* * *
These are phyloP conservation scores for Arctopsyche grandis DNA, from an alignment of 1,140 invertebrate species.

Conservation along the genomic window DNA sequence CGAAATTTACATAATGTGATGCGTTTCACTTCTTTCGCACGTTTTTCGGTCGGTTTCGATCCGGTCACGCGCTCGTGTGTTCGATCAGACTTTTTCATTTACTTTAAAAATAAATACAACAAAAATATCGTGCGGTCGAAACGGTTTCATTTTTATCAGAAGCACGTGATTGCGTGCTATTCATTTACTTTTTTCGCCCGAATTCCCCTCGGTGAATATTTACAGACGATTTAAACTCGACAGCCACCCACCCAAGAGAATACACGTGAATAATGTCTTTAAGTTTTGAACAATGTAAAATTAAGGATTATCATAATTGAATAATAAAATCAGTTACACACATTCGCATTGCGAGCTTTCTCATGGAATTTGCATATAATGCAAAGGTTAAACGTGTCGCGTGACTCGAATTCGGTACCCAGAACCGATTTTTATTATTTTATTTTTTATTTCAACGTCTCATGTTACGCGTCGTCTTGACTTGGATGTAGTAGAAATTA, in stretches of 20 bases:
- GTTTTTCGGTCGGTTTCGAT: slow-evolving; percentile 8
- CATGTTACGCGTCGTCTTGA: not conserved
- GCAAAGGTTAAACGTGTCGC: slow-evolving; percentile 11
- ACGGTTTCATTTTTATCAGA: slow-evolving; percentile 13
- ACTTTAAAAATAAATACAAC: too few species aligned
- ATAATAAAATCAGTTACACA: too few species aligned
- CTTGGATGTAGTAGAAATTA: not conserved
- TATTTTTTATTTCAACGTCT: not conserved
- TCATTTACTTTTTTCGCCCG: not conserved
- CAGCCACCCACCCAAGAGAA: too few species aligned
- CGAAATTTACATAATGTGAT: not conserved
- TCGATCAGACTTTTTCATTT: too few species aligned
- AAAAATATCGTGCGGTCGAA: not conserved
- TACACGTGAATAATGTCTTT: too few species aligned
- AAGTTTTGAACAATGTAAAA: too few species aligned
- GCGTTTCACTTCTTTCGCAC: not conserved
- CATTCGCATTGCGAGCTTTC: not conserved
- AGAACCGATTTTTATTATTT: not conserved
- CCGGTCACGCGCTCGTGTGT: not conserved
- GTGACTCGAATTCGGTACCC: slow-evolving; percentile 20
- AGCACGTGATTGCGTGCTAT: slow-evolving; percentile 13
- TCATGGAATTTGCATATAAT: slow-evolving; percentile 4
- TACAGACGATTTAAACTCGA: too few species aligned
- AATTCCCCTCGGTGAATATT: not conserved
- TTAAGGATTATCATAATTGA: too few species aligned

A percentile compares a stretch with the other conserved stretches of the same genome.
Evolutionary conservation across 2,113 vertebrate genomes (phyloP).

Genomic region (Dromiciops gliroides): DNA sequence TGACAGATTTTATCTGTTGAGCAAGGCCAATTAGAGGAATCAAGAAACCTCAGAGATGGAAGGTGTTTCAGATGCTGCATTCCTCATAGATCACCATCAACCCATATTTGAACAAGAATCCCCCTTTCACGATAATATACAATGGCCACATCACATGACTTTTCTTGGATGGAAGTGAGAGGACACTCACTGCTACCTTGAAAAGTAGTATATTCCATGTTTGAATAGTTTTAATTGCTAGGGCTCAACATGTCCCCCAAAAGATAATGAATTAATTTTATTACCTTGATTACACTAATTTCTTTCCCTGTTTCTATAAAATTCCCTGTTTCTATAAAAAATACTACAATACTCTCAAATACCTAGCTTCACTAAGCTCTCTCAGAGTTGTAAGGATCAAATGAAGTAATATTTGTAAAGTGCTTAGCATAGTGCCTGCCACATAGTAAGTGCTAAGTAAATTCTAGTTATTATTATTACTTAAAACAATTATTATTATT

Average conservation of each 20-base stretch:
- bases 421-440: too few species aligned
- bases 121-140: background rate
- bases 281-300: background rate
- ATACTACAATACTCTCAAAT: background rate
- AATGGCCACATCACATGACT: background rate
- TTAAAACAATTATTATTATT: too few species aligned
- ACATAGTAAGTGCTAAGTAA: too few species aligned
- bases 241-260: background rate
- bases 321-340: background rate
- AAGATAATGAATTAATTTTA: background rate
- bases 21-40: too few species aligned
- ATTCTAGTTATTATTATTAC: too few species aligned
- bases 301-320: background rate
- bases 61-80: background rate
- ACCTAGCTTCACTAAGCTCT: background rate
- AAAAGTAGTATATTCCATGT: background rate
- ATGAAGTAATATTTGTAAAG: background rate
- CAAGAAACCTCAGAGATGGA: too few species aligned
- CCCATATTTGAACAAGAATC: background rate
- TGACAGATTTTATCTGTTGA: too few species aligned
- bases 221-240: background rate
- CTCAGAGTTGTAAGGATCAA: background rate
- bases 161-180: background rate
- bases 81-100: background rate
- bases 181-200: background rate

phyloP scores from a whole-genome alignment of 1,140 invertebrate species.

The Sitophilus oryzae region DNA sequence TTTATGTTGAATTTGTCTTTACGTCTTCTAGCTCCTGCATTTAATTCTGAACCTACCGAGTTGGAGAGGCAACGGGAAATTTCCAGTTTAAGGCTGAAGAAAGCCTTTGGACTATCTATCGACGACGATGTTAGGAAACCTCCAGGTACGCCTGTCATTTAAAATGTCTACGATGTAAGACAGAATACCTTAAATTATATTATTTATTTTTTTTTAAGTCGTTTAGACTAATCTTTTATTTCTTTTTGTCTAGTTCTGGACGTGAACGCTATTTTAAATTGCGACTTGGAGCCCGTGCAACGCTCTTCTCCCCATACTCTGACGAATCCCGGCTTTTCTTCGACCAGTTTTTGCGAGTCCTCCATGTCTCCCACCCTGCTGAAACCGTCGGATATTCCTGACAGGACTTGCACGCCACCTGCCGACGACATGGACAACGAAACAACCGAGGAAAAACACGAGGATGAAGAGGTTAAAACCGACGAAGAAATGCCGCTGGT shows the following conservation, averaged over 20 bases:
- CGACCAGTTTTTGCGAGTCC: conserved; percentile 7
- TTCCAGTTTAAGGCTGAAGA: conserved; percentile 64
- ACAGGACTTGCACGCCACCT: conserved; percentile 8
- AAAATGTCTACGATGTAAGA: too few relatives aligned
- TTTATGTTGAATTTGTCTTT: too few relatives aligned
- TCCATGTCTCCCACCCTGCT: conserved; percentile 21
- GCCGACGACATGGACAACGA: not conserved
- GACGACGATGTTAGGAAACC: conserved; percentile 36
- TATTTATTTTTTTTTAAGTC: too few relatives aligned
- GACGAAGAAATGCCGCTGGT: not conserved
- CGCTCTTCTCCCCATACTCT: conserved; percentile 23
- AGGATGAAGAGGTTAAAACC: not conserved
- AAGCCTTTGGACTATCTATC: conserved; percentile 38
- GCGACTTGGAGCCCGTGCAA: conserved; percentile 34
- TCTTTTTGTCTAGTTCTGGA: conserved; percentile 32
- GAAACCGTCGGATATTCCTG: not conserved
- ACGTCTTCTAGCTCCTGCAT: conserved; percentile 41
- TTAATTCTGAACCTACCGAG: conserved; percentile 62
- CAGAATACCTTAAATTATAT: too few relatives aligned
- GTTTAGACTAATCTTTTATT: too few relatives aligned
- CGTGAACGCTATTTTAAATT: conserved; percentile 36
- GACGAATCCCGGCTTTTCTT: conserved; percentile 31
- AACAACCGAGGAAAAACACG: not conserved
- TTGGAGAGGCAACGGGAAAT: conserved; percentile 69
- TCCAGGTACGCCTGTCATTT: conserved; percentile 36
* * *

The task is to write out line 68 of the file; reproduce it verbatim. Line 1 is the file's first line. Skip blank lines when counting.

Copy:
- GACGAAGAAATGCCGCTGGT: not conserved